I received a couple comments on my post about Prioritizing SaaS Features. One comment was focused on the use of EV and AC which I will address later, the other was on the use of Ideal Hours. The comment on Ideal Hours was from Rob Park, an Agile Coach from Colorado. Here is an excerpt from Rob’s comment:
The one thing I feel is optimistic about your calculation is the ideal hours though. Ideal hours are not actual hours, so I think you need another factor in there to convert to actual hours based on actual velocity trends.
Great point Rob! While Ideal Hours are not representative of Man Hours, there are a few tools I use to try to get them as close as possible i.e. the conversion factor as close to 1 as possible. First, team members sign up for tasks and estimate as part of the iteration planning and decomposition process as discussed here. Second, estimates for specific team members are tracked against actual time as discussed here. This gives us our margin of error for a specific team member that we can use to size our buffers. Third, we use the process described here to evenly load the work onto the team for the iteration. Finally, if tasks change hands during the iteration, estimates and cost curves are adjusted accordingly. This may cause an item(s) to get descoped during the iteration and technical debt to increase, but this hopefully will be addressed as part of the next iteration.
So why not just use Man Hours? I like the concept of Ideal Hours because it gives you more flexibility on estimates. The term Man Hours has rigid foundations in project management that do not work well in the Agile world. Think of it this way. With Ideal Hours we try to approach real Man Hours and use a factor to determine how right (close) we are. With Man Hours we consider estimate accuracy a measure of how wrong we were. Ideal Hours just fit better into Agile thinking.
I’ve talked about using your Value Proposition(VP) to rank features by dollar value here and using Ideal Days to estimate duration here. Now let’s combine the two and look at total value based prioritization of features or PBI’s. In essence what we are doing is giving the highest rank to features that will yield the most value in the least amount of time.(cost) To calculate cost we will need some measure of cost per hour. If you have the actual numbers, use them, if not here are some tools you can use. Work hours in a year: 2080 Annual salary: $50K=$24/hour $100K=$48/hour. Margin for overhead: 20-30%. With these tools let’s assume that our team makes on average $90K annually. This gives us $43 an hour. Adding 25% we get about $54 an hour. From here we can simply multiply our cost per hour by our Ideal Hours to get total cost per feature. Subtract our total cost from our value (sales) and we get the profit per feature. We then prioritize (rank) by profit.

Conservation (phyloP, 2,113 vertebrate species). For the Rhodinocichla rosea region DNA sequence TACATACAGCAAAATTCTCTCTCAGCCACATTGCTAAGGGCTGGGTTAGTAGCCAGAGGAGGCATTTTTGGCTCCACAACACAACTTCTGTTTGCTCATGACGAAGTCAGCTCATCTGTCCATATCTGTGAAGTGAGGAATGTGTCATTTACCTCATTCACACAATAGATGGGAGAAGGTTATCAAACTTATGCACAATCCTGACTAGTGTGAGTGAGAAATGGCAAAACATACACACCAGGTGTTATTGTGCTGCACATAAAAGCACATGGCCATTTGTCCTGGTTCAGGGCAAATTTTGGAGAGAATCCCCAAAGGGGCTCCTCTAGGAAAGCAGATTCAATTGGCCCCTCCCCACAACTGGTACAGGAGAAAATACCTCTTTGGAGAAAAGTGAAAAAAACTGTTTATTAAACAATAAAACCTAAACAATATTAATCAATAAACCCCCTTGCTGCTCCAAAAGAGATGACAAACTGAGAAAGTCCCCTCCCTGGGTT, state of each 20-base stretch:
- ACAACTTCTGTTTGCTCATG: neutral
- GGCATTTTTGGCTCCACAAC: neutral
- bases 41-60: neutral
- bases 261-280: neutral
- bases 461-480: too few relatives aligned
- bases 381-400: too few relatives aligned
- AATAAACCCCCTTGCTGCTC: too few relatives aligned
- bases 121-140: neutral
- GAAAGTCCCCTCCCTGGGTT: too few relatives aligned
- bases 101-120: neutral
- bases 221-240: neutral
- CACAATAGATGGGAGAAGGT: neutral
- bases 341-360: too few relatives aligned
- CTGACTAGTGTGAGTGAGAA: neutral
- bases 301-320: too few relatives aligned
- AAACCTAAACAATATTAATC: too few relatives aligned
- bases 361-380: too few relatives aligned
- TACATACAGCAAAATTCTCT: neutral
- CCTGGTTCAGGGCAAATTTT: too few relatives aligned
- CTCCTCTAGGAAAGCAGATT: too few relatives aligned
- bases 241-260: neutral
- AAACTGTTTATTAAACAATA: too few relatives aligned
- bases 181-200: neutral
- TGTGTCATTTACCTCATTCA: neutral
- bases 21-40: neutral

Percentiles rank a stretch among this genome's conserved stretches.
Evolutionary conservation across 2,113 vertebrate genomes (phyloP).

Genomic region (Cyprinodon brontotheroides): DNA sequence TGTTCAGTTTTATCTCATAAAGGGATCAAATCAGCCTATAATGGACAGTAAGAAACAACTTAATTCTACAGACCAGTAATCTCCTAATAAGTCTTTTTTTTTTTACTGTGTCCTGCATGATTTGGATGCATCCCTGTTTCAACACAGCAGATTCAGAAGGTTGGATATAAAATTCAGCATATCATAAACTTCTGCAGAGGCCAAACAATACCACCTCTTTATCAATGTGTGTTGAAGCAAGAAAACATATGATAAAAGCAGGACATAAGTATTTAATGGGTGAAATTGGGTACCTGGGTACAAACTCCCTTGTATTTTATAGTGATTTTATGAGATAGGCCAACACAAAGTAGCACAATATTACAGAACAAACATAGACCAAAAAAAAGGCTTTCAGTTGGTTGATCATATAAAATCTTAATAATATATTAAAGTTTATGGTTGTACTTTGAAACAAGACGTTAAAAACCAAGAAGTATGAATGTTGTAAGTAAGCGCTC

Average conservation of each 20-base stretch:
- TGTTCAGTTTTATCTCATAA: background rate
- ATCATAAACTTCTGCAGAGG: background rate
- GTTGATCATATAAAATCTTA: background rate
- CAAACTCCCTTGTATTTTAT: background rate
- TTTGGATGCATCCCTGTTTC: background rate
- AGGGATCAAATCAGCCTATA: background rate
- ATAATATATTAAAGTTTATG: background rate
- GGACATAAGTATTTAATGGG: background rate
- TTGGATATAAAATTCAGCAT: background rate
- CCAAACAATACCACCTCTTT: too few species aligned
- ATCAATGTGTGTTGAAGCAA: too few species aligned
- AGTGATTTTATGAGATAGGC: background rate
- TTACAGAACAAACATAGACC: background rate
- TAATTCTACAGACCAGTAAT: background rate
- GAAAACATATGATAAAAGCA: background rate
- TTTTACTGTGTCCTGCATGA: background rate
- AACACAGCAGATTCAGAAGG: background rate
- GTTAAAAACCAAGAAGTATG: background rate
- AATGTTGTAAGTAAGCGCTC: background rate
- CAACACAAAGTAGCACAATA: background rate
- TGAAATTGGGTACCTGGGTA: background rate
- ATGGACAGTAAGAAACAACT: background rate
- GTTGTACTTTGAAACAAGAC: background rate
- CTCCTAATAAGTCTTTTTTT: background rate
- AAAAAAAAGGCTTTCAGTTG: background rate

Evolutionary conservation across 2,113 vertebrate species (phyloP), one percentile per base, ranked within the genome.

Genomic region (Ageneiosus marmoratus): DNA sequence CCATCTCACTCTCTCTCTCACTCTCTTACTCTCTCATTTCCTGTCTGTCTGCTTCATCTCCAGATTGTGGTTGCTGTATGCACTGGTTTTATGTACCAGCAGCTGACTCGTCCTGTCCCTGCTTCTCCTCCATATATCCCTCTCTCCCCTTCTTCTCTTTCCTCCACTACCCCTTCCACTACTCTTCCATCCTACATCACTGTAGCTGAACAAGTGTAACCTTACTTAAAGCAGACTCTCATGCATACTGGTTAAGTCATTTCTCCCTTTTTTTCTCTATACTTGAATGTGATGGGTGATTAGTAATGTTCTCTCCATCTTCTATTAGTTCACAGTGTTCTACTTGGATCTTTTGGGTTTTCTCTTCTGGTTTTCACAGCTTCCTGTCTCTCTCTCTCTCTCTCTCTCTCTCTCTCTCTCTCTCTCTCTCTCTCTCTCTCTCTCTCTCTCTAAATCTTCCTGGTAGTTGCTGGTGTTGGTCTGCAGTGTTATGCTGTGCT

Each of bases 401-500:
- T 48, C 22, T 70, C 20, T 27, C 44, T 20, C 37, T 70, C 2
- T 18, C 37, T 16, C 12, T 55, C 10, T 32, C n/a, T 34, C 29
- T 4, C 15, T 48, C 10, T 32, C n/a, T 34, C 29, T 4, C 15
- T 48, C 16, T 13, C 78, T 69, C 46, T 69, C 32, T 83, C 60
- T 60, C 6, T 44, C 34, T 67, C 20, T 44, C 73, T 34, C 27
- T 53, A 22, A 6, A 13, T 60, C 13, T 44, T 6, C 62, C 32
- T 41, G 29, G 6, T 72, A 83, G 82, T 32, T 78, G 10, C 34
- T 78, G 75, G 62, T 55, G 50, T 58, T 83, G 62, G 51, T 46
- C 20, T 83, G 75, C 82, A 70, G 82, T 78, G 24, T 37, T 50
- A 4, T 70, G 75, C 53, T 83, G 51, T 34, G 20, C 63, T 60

|Feature ||Rank ||% of total ||Value ||Estimate (Ideal Hours) ||Cost ||Profit |
|8 ||1 ||5% ||$ 4,902 ||2 ||$ 108 ||$ 4,794 |
|9 ||1 ||5% ||$ 4,902 ||2 ||$ 108 ||$ 4,794 |
|2 ||1 ||5% ||$ 4,902 ||4 ||$ 216 ||$ 4,686 |
|1 ||1 ||5% ||$ 4,902 ||8 ||$ 432 ||$ 4,470 |
|3 ||1 ||5% ||$ 4,902 ||8 ||$ 432 ||$ 4,470 |
|6 ||1 ||5% ||$ 4,902 ||8 ||$ 432 ||$ 4,470 |
|7 ||1 ||5% ||$ 4,902 ||8 ||$ 432 ||$ 4,470 |
|11 ||1 ||5% ||$ 4,902 ||8 ||$ 432 ||$ 4,470 |
|4 ||1 ||5% ||$ 4,902 ||16 ||$ 864 ||$ 4,038 |
|5 ||1 ||5% ||$ 4,902 ||16 ||$ 864 ||$ 4,038 |
|10 ||1 ||5% ||$ 4,902 ||16 ||$ 864 ||$ 4,038 |
|12 ||1 ||5% ||$ 4,902 ||16 ||$ 864 ||$ 4,038 |
|16 ||2 ||4% ||$ 3,922 ||4 ||$ 216 ||$ 3,706 |
|17 ||2 ||4% ||$ 3,922 ||4 ||$ 216 ||$ 3,706 |
|13 ||2 ||4% ||$ 3,922 ||8 ||$ 432 ||$ 3,490 |
|14 ||2 ||4% ||$ 3,922 ||8 ||$ 432 ||$ 3,490 |
|15 ||2 ||4% ||$ 3,922 ||8 ||$ 432 ||$ 3,490 |
|21 ||3 ||3% ||$ 2,941 ||2 ||$ 108 ||$ 2,833 |
|22 ||3 ||3% ||$ 2,941 ||2 ||$ 108 ||$ 2,833 |
|18 ||3 ||3% ||$ 2,941 ||4 ||$ 216 ||$ 2,725 |
|23 ||3 ||3% ||$ 2,941 ||4 ||$ 216 ||$ 2,725 |
|19 ||3 ||3% ||$ 2,941 ||16 ||$ 864 ||$ 2,077 |
|20 ||3 ||3% ||$ 2,941 ||16 ||$ 864 ||$ 2,077 |
|24 ||4 ||2% ||$ 1,961 ||8 ||$ 432 ||$ 1,529 |
|25 ||4 ||2% ||$ 1,961 ||8 ||$ 432 ||$ 1,529 |
| || || ||$100,000 ||204 ||$ 11,016 ||$ 88,984 |